Loch Lomond

Loch Lomond is a freshwater lake surrounded by steep redwood hills—a rare event since the redwood ecosystem of the Coast Range is not characterized by standing bodies of water. This 175-acre lake is, of course, a reservoir, one that will make even a wilderness buff love a dam.

The lake is closed to swimming, which is kinda sad for us but probably good for the citizens of Santa Cruz, who rely on it for drinking water. Aluminum rowboats, some with little battery-powered kicker motors ($10/hr), as well as cute two-seater pedal-paddleboats ($5/hr.; $35/day), are available for rent. And there is a storage lot for watersport enthusiasts who want to store a kayak or canoe on site ($200/season). To protect against invasive species including the nasty Eurasian dreissenid mussel, launching a private boat is forbidden unless you store it onsite. The lake, which is almost never crowded, is big enough to provide a genuinely satisfying boating experience. On a still day, lake-paddling is exhilarating, and when the wind is up, cruising along the shoreline offers close-up encounters with a variety of ducks, kingfishers and other water-loving birds, while slowly negotiating the bigger coves is an extraordinarily peace-inducing exercise. Look for lovely mountain azaleas in the brush near the lake’s north shore.

Loch Lomond is also stocked with rainbow trout, while bluegill, green sunfish, catfish, and carp gather in a dozen shady coves. The small park store has a modest selection of worms, bait and lures, as well as beverages, snacks and tchotchkes.

Three large picnic areas, perfect for big parties, lie just off the road leading down to the reservoir. The wee island of Clar Innis, a crescent of cuteness in the middle of the lake, has a picnic table that's calling your name.

PERFECT FOR fishing, boating, paddling, group picnics.

NOT SO MUCH FOR swimming. Heartbreaking but true. The citizens of Santa Cruz thank you for obeying the rules.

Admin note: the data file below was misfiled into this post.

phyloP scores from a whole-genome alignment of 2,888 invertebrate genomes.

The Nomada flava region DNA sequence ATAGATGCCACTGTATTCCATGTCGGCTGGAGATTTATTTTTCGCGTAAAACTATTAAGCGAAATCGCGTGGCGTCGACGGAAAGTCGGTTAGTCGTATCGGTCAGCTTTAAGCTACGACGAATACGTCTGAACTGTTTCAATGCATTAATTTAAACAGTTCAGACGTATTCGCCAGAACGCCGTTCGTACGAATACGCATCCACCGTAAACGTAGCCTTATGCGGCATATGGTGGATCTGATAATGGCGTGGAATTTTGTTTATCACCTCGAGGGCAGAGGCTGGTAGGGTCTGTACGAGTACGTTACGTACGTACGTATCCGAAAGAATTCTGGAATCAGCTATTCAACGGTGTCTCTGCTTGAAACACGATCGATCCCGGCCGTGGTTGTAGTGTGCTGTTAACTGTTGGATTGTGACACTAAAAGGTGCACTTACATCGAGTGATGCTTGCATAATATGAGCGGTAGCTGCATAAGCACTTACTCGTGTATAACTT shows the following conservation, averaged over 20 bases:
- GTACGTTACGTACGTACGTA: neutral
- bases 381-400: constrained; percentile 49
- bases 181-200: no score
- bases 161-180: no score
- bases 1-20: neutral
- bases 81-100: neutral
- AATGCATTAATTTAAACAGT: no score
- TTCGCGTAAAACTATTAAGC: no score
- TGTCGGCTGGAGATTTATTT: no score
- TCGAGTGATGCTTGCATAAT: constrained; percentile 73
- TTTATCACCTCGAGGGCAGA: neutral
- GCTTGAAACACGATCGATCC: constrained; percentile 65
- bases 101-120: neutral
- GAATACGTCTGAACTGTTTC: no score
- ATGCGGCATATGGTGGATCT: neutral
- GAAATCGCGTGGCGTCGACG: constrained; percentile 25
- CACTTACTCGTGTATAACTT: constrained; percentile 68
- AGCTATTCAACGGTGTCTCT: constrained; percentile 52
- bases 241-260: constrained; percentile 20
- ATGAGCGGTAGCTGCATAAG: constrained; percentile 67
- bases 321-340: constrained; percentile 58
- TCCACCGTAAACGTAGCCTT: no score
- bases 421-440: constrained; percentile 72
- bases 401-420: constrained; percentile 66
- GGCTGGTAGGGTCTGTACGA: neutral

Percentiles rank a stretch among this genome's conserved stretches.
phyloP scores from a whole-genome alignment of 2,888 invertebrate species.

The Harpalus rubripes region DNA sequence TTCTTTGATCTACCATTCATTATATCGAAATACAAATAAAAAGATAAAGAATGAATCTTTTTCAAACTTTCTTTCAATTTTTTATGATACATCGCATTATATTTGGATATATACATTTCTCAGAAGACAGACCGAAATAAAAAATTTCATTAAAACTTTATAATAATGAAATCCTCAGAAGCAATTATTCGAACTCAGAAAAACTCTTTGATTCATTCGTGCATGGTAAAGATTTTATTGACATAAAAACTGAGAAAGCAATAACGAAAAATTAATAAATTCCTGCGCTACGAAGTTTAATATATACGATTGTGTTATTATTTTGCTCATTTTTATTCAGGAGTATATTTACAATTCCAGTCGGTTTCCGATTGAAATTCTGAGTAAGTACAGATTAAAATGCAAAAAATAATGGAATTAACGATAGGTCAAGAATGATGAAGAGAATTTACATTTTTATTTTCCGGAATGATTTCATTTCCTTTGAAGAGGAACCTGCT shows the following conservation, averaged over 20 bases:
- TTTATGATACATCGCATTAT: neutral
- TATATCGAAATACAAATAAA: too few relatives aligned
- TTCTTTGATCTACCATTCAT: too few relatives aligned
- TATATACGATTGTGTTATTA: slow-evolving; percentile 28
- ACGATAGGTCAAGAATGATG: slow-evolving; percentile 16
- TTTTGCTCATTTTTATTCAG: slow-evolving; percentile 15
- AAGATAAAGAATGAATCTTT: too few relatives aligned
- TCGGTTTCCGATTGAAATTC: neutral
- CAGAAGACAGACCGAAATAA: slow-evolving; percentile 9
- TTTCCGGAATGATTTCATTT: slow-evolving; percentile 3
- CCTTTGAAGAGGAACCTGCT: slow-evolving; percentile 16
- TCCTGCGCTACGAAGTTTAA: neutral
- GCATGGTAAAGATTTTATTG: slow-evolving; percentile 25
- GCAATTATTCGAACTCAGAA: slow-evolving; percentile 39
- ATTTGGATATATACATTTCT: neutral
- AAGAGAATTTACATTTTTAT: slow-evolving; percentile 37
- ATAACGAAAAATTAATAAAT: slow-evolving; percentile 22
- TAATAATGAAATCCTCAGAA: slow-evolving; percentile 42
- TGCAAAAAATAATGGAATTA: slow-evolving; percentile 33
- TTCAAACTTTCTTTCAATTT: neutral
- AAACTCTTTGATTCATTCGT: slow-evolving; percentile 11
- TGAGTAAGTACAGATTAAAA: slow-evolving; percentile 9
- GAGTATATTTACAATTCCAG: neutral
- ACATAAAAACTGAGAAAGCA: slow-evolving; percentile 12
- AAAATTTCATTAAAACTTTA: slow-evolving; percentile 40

LUXURIES INCLUDE Restrooms with flush toilets, a small store with a few drinks and snacks, paddleboat rentals and lots of picnicking areas.

Loch Trail
2.3 miles in-and-out; 1 hour; flat; easy to moderate
Most of the hills around Loch Lomond are closed to protect the watershed, but the southern shores and slopes are laced with 12 miles of trails. The Loch Trail wanders along the lake shore through stands of redwood, madrone and tanoak. Along the way are shady points jutting out into the water and sunny little meadows alongside deep coves. Many are outfitted with picnic tables. Waterfowl including coots, mergansers and grebes loiter in the shallows along the trail, while egrets soar over the water and the occasional osprey will be glimpsed hunting from above. Across from the Deer Flat Fishing Area, three-plus miles from the parking lot, great blue herons roost in redwood branches 40-plus feet above the lake.

Highland Trail
5 miles; 2.5 hours; 500 ft; moderate to strenuous
At Deer Flat, the trail climbs, drops, climbs and drops for 2.7 miles, forming (with the Loch Trail) a five-mile loop. This trail (an old service road) is wide and quite steep in places, offering a nice workout as it winds up from the redwoods and through tanoaks up to a sunny ridge. At the apex of the climb stands a sunny knoll with a weather station and a lovely panorama of hills and lake. The trail then drops again and climbs again, following the ridge for a bit before again descending steeply to the main-entrance road, about a half-mile above the parking lot.

IMPORTANT NOTE: The Loch Lomond Recreation Area is currently closed for the 2014 season due to the drought.

The hours of operation vary throughout the summer.

March: 7am - 7pm
April: 7am - 7:30pm
May: 7am - 8pm
June: 7am - 8:30pm
July: 7am - 8:30pm
August: 7am - 8pm
September 1 through Labor Day: 7am-8pm
Saturdays and Sundays after Labor Day through October 13: 7am - 6pm

Loch Lomond Way Felton, CA, 95018 . 831.335.7424. Learn more at the City of Santa Cruz's recreation department website.

Cool little video here: